Open Source

Sun to acquire MySQL in $1 billion deal

Sun Microsystems will fork out $1 billion to acquire open-source database company MySQL. The bold deal is expected to close later this year, but Sun will begin offering support services to customers of MySQL before that time.

Sun Microsystems will fork out $1 billion to acquire open-source database company MySQL. The bold deal is expected to close later this year, but Sun will begin offering support services to customers of MySQL before that time.

MySQL's revenue over the past year is estimated to be in the $60-$70 million range.

Excerpt from CNET News.com:

MySQL, founded in 1995, is one of the most successful open-source companies. It's part of the popular combination of open-source development products referred to as LAMP, for Linux Apache Web server, MySQL and the PHP development language, which is broadly used on the Internet and within companies.

MySQL CEO Marten Mickos will join Sun's senior executive team after the transaction closes.

Sun CEO and president Jonathan Schwartz call the deal the most important acquisition in the history of the company. He says, "This is really about one thing: reaffirming Sun's position at the center of the Web, the platform for the Web economy."

Sun intends to sell its hardware and additional software to the 75 percent of MySQL's customers who run on non-Sun hardware.

There is concern in some quarters on potential issues that might arise with competing database products, such as Oracle and PostgreSQL. Sun has traditionally enjoyed close ties to Oracle, and it has invested in PostgreSQL. Company executives say they will continue to support PostgreSQL and continue to partner with database giant Oracle.

Do you use MySQL in your company? Does MySQL's impending acquisition by Sun affect any of your strategic plans?

About

Paul Mah is a writer and blogger who lives in Singapore, where he has worked for a number of years in various capacities within the IT industry. Paul enjoys tinkering with tech gadgets, smartphones, and networking devices.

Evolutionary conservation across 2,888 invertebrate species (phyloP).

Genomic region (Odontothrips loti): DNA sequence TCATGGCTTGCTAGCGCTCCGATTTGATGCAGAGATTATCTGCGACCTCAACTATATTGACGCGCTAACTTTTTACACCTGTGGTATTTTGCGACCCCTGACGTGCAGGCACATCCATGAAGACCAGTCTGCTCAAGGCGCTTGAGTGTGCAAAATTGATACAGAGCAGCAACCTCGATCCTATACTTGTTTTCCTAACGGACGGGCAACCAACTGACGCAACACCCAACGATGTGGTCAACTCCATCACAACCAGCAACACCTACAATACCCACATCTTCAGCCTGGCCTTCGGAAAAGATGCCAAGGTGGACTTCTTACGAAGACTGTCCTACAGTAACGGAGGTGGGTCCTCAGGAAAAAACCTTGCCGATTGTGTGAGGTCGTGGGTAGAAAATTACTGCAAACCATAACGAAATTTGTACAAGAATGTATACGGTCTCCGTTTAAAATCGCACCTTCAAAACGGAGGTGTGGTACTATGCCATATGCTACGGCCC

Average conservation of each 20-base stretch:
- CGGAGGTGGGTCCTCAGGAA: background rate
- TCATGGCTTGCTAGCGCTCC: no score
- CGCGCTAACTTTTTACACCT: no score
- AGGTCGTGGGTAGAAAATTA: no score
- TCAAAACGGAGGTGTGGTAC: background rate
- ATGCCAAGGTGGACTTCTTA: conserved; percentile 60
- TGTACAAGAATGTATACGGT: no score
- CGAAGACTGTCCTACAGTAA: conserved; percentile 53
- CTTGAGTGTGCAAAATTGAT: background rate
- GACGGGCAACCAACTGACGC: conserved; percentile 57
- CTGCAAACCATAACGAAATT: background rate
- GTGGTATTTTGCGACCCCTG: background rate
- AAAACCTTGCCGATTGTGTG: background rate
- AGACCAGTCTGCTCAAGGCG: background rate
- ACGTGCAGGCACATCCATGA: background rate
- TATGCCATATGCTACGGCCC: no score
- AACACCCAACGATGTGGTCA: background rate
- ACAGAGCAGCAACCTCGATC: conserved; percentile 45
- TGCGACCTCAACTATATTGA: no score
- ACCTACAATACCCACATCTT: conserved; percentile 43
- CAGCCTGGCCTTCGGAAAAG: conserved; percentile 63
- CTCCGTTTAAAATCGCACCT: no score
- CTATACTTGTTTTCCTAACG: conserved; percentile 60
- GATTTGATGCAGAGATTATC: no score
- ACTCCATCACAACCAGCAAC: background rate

11 comments
FilipVR
FilipVR

Are trackbacks broken? I tried to add one but the trackback URI is giving an empty reply.

Jaqui
Jaqui

TR blogs have to have trackbacks manually added by the blog author, they do not automatically show up.

FilipVR
FilipVR

... but I think they still should give the XML response snippet in that case, rather then return an empty answer. Whatever.

Jaqui
Jaqui

since Mysql is available under the GNU-GPL Sun can't stop anyone from having a copy and [b]making it available free of charge[/b] if they wish under the GNU-GPL. The only change will be in the enterprise licensed version, which is a commercial license. Yet any company can use the free GNU-GPL version without buying a commercial license, as long as they are willing to accept the restrictions imposed by the GNU-GPL.

rpitera
rpitera

...since the weight of Sun may lead more enterprise level devs to work in the platform which would benefit everyone in the community. But in the sense that this isn't *bad* news (or overtly great news) you're spot on.

DanLM
DanLM

Could they be doing this to remove or just place on the far backburner a competing database? Sun already has a few database's they support. They do alot of buisness with Oracle. MySql could be making inrodes into those markets and this is a way for Sun to stop/slow these inrodes by just not spending as much effort in further development. This is my only concern... Dan

Jaqui
Jaqui

since anyone can make a legit copy of the sources, call it a fork and have it out there with a lot of the developers from Mysql coding for them, free. That is the beauty of the open source licenses. one the source is available, it is always there and anyone can start improving the software. Sun can try, but anyone with the sources can start working on it.

Tony Hopkinson
Tony Hopkinson

A few people might end up renegotiating their support agreement with MySQl for the enterprise version, a good few could find out they don't really need that support, and that it was just an executive comfort blanket. Certainly everytime I've used it, it's been simply to provide a backend for an in-house mis / internet app, haven't seen it modified and deployed as part on another application, which is where the license terms might impact.

paulmah
paulmah

Do you use MySQL in your company? Does MySQL's impending acquisition by Sun affect any of your strategic plans?

g.dodd
g.dodd

Yes we use MySQL for our website, webshops and for internal use. What concerns me is Sun's intentions for the future. Will development stop or go in a direction other than GNU-GPL, will they still develop for the community ? Anyone remember RAV Antivirus - a great product we used in our company, was bought by Microsoft and closed down. I will be watching this closely

mchibuye
mchibuye

I have used MySQL with java web technology and I think that sun taking offer will mean better support for MySQL and personally im moved to continue using it